November 17, 2008
Editorial, The Kingston Whig-Standard
Last week, Corrections Canada suspended a plan for its officers to use Tasers as part of their arsenal when responding to incidents inside federal institutions. The federal prison agency had purchased only eight Tasers and had deployed the stun guns to two prisons - Millhaven and Kent in British Columbia -for a pilot project last fall.
It's that pilot project that has now come to a halt. A spokesperson for Corrections said, "We're constantly evaluating the equipment we use. The use of that technology is still being considered but is under review."
The review of Tasers should also happen in Ontario.
If the officers who guard the worst criminals in Canada are not permitted to carry the stun guns, then police forces who employ Tasers on the public should review their use, too.
Prison guards respond to some of the most dangerous individuals daily. Couple that with the fact that all inmates in federal maximum prisons have committed serious crimes and must reside in the highest level of security. Prison guards do respond to incidents where inmates pose a threat to themselves or the officers - a typical situation in which a Taser is deployed.
The Taser stun gun is used to temporarily subdue an individual. The stun guns emit about 50,000 volts, causing involuntary muscle seizures.
Police carry the Taser to be used as a last weapon before deadly force is required. But Taser use by police has faced scrutiny after about 20 people in Canada have died some time after they have been shot.
The most public incident took place in a Vancouver airport last year and was caught on videotape. Polish immigrant Robert Dziekanski died after he was Tasered and then jumped on by four Mounties.
From that incident came two reviews of Tasers, one by British Columbia, the other by the federal complaints commission chairman.
The latter produced a report for the federal government, which was made public in the summer. Among its recommendations was a review of the Mounties Taser policy. The report called for the Mounties to limit the use of Tasers to incidents where suspects are a risk to themselves, police or public.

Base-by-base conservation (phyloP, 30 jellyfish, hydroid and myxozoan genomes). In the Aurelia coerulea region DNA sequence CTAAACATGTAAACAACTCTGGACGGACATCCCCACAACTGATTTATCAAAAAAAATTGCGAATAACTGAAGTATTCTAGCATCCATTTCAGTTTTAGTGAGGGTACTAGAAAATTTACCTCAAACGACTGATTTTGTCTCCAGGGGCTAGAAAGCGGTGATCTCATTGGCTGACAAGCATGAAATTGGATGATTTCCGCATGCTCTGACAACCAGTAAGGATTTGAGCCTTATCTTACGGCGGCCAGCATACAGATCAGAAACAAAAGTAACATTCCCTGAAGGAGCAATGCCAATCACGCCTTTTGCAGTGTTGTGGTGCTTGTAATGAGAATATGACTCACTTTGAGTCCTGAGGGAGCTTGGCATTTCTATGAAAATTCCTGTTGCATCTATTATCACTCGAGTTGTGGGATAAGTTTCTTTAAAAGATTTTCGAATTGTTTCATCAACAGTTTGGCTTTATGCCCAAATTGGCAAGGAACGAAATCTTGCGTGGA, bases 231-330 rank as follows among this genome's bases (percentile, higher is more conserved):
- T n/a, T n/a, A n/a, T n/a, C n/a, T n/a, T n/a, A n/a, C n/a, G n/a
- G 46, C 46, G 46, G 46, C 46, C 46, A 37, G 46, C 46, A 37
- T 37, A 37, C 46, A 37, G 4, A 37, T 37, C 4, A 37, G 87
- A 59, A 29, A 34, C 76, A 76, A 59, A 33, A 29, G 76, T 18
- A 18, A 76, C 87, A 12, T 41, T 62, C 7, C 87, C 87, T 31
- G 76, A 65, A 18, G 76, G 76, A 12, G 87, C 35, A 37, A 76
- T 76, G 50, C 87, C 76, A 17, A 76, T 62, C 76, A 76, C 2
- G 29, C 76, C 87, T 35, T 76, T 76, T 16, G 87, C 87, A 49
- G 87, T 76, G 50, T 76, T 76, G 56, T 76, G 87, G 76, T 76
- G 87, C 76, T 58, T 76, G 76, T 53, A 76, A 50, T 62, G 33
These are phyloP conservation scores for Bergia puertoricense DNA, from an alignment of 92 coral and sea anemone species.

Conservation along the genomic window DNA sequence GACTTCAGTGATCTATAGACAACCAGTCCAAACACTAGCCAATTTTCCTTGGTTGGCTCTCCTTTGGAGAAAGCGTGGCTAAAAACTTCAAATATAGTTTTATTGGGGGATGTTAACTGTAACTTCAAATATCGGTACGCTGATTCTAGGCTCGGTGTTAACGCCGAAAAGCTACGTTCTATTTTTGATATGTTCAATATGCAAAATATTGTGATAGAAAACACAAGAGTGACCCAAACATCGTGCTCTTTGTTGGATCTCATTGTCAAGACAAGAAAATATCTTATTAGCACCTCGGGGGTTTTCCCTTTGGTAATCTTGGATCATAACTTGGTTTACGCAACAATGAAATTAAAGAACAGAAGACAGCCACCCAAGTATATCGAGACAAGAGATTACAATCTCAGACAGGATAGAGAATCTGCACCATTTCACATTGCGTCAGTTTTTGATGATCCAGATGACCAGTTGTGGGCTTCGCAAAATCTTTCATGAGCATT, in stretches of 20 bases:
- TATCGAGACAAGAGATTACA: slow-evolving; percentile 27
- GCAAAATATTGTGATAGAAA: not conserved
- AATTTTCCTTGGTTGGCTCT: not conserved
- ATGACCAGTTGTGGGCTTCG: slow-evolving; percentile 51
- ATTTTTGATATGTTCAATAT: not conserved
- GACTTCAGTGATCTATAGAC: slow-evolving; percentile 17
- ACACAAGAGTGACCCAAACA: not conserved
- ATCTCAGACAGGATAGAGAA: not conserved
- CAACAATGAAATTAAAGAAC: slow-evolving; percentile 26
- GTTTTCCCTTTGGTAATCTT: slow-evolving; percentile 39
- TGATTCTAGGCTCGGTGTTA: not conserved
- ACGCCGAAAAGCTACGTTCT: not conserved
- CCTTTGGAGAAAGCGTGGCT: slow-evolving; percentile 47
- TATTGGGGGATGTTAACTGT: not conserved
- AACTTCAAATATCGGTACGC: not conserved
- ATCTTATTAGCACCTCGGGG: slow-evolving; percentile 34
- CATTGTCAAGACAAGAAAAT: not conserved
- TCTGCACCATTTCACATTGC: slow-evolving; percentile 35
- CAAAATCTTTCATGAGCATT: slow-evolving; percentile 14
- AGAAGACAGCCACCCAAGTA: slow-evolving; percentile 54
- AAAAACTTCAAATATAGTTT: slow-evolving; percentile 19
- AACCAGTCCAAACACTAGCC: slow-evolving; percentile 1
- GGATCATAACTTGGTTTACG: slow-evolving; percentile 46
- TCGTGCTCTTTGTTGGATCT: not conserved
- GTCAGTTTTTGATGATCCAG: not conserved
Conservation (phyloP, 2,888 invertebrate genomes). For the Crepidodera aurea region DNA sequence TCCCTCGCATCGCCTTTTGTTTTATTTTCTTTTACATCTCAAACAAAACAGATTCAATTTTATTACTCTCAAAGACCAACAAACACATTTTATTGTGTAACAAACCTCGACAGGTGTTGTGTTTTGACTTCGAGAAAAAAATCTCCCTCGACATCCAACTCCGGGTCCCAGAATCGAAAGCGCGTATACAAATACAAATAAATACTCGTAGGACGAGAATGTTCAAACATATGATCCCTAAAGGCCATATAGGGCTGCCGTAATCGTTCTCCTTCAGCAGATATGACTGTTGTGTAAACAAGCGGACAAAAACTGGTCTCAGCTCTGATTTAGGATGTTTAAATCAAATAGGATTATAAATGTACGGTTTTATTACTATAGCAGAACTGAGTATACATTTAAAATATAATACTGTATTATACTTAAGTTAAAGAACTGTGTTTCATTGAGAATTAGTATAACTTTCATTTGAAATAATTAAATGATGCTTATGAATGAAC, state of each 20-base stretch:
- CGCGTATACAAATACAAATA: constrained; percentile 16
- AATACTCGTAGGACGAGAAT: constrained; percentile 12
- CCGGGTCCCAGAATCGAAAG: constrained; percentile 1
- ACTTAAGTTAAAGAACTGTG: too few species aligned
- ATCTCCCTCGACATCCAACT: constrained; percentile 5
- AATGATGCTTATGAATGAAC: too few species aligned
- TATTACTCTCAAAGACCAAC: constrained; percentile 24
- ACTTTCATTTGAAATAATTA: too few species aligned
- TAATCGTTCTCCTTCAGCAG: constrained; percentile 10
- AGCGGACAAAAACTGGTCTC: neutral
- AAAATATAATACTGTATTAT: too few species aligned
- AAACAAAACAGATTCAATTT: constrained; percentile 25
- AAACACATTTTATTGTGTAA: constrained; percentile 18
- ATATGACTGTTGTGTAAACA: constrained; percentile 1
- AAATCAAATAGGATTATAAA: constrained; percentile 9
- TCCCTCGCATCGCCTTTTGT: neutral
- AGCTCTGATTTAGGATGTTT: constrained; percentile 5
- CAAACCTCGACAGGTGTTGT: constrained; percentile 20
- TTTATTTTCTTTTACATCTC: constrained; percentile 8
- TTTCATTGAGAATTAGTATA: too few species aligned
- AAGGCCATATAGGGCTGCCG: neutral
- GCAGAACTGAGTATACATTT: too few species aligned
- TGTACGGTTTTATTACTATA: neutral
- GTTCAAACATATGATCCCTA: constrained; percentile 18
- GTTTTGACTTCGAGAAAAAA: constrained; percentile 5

In Dziekanski's case, the cause of death was never reported publicly. However, a public inquiry into the circumstances surrounding the death of Dziekanski is ongoing.
Tasers are also facing scrutiny in Ontario. Last month, the Ontario Special Investigations Unit said it will investigate the death of a Brampton man who died after he was Tasered in the custody of Peel Regional Police. At the station, there was a struggle in the cell, and police deployed the Taser. The man died in hospital later.
Despite growing questions regarding police force usage of Tasers, its use continues in police forces across Ontario, including Kingston.
Police forces and legislators have said there isn't enough evidence to suggest Tasers should be banned. Toronto's police chief wants to see all front-line officers be permitted to use the stun guns.
The head of the OPP, Julian Fantino believes it's training that's required, not banning Tasers.
Too many questions about Tasers remain to be answered. Police forces in Ontario must recognize that the federal agency that deals with convicted criminals won't allow guards to use Tasers. It's time for the province and police associations to do their own Taser review.
WELCOME to TRUTH ... not TASERS
Monday, November 17, 2008
November 17, 2008